01 September, 2012

Aion and Neoplatonic Psychology Pt I.

The later Neoplatonists began discussing time in a fairly unique and important way. In his commentary on Plato's Timaeus, Iamblichus connects the intellectual triad of Being, Life, and Mind with three "moments" connected to Aion, Eternity, the pre-essential Demiurgos. These moments have nothing to do with temporal time as Aristotle understands it in the Physics, i.e. "movement in respect of the before and after: (Physics, IV.11s), or movement in time. While this may hold true for the realm of generation, neither the noetic/noeric (intelligible/intellective) nor psychic (soul) levels of reality function this way. Common time, which relies on both physical space and movement, is not at all present above the physical realm.

The three moments of the noetic realm deals not with chronological order, but ontological order. For example, the noetic realm, or a being of the noetic realm, such as one of the gods, exists in and of itself. This is the entity's "unparticipated" aspect. The second moment is the "participated" aspect, or how an entity is engaged in by an ontologically posterior entity. In other words, how we might encounter and interact with a god or archangel. Finally, there is the aspect that is "in participation." This is how a ontologically prior reality or entity is manifested in or through an ontologically inferior entity. That is to say, this is a god, angel, daimon, etc. as we participate in it and bring it through into the world. Importantly, it appears that these three moments can be extended, after a fashion, to the realm of the One or God and to the psychic realm.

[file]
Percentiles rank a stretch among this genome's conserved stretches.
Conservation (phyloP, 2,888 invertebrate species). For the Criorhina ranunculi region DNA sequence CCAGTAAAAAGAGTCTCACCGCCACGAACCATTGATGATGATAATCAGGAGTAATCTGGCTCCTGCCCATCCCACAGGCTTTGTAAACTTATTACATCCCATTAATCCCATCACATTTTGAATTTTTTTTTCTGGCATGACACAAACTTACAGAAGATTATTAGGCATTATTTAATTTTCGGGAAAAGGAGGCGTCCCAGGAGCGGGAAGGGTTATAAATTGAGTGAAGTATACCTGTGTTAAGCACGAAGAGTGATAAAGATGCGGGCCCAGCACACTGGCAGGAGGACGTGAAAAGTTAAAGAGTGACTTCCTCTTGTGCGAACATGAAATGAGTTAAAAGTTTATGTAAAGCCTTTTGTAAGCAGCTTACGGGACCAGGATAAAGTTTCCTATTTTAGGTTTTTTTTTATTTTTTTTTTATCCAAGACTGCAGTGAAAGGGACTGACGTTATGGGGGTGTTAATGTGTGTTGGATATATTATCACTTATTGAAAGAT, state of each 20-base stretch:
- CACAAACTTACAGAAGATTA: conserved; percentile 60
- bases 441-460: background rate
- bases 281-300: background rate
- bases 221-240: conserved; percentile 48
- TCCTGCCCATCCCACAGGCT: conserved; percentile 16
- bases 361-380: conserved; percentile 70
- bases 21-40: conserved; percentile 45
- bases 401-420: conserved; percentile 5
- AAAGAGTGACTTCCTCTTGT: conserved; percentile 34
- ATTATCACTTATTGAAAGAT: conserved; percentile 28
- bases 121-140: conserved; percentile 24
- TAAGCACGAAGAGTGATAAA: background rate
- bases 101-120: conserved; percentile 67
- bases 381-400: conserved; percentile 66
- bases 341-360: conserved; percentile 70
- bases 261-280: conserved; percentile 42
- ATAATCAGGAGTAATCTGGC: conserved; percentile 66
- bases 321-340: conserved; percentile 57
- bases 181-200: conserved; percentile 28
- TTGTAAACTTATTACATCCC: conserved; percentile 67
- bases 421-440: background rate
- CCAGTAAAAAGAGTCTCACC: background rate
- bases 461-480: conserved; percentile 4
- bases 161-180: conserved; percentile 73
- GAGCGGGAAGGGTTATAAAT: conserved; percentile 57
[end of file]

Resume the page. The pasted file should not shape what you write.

The idea of participation is very important. Either an entity, such as a human soul, has some quality in full or it lacks it. A quality in full is completely known and understood. One does not have to think about this quality or element of knowledge, it is simply there. To the degree that a quality is lacking, an entity must participate in a superior being that embodies that quality. For instance, according to the later Neoplatonists, the human soul comes, ultimately, from the Whole Soul, which is below the level of the Divine Mind. This means human souls do not have the divine mind in full and must instead participate in it.

So, what does this have to do with psychology? You may recall the famous inscription over the entrance to the Oracle at Delphi: Know Thyself. The seemingly simple command is deceptive in its simplicity. For a god or angel this is a simple matter, for the essence of a god or angle is single. However, according to the later Neoplatonists, this is not true of humanity for we alone of all the entities in the great Chain of Being, have a dual essence: one inclining towards our divine nature, one inclining towards generation. This division, which leads us to incarnation over and over again, makes knowing ourselves extraordinarily difficult.

In part II, we will look at how the three moments of Aion are related to this divine command.

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